watercolor

en plein air

 

“Spell check” may not like the expression “en plein air” very much but for some reason artists today still use this rather antiquated phrase for painting outdoors.  The term originated around 1800 and is attributed to Pierre-Henri de Valenciennes (1750–1819)  who first expounded on the concept in a treatise entitled Reflections and Advice to a Student on Painting, Particularly on Landscape.   The concept is what I am most interested in and what I have finally come home to.  Years ago, I would ONLY paint from life either outdoors or in the studio.  When I think back to some of those paintings, like the ones I did on Presque Isle near my earlier home, I can feel a presence that I don’t  often feel from paintings I do from photographs. When I paints outdoors, I have to paint fairly quickly as the conditions can vary greatly within a short period of time. The light changes; bugs bight; temperatures vary; wind blows. Because of that I can’t get hung up on details.  I bring to the painting, not only what I see but also the smells and sounds and feel of the whole environment.  All of the senses become part of the painting.  Over the summer I was invited by a new friend and watercolorist in the area to join her and others at a plein air event.  I put it off until one day the group was scheduled to paint literally in my backyard, on the other side of  Sugarloaf Mountain, MY mountain.  How could I say no?

We painted along the Ocooee River for just a couple of hours and I fell in love again with plein air.  For the past few months I have been setting aside at least one morning a week to paint outdoors or  (if weather prohibits that) in the plein air state of mind.  It has become a weekly meditation.  The paintings are not necessarily spectacular but the experience definitely is.  When I draw or paint this way–outdoors, surrounded by the sights and sounds of flora and fauna–I am transported into another universe, no background music but the songs of the birds; no “breaking news” reports other than the breakthroughs of mindfulness. My preference is to paint alone.

One Sunday morning recently,  I spent close to two hours sitting and drawing near Cookson Creek.  I know the cooler months will not be conducive to sitting on a stool outside, so I  wanted to experiment with drawing and taking notes and then working from those to translate them into a painting back in the studio, kind of a hybrid of plein air plus studio work.   I wish  I could bottle the peace that came over me. Cookson Creek, which flows into the Ocoee River, goes right under the bridge on our quiet country road. The sun shone brightly filtered by thickets of trees just starting to turn to fall colors.  Carolina wrens sang.  Woodpeckers pecked.  Crows cawed.  Leaves fluttered and walnuts dropped noisily.  The slightly chilled  fresh air smelled of decaying leaves.  The drawing came easily.  My goal was to paint from the drawing, only using this short video to remind me of those peace-filled sounds and, to some extent, the scene itself.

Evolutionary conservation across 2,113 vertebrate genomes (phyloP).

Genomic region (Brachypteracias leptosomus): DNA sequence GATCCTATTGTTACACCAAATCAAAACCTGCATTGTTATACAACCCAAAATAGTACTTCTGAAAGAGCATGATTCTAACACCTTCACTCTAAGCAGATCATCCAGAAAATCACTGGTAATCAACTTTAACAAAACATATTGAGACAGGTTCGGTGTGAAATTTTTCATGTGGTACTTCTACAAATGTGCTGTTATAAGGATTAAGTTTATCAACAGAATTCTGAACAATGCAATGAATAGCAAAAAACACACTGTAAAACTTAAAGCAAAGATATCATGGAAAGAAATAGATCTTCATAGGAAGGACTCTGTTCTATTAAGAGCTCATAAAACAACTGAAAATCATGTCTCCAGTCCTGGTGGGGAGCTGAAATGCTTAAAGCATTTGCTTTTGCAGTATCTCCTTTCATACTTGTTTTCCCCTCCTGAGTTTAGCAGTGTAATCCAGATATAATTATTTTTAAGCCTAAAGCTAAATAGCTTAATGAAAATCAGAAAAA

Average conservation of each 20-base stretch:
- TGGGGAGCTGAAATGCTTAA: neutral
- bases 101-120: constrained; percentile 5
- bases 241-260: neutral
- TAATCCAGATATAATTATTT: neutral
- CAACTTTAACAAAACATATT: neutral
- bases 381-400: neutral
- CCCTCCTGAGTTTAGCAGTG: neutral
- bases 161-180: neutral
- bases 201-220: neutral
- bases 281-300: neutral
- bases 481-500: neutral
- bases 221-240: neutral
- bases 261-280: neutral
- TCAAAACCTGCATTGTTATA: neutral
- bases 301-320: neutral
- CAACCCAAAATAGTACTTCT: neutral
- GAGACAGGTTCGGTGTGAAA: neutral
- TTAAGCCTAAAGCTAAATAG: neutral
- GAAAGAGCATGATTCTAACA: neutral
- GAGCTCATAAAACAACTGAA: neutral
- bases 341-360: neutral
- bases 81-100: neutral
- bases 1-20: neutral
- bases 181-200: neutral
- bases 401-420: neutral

This is the painting that came from that experience.  I called it “Remembering The Sycamore”.

Autumn scene
Remembering the Sycamore

That slanted silvery tree that is reflected in the creek is a sycamore, reminding me of my once Sycamore Gallery and this blog, too .  (Why “Sycamore Notes?” she said….)  My personal goal is to do more plein air painting as circumstances allow.  It doesn’t mean I won’t ever work from photos.  There are a lot of times when that works best.  It also does not mean I won’t experiment with combining media in my work or trying new surfaces to paint on.  But this old-but-now-new-again way of painting mindfully is what my soul needs to keep my work fresh and authentic.  My hope is that it will touch your heart as it has mine.

 

 

 

 

 

 

 

 

 

 

 

 

 

 

 

 

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A poetic inspiration

painting of early dawn
Dawn in the mountains

“In Gentleness and Kindness”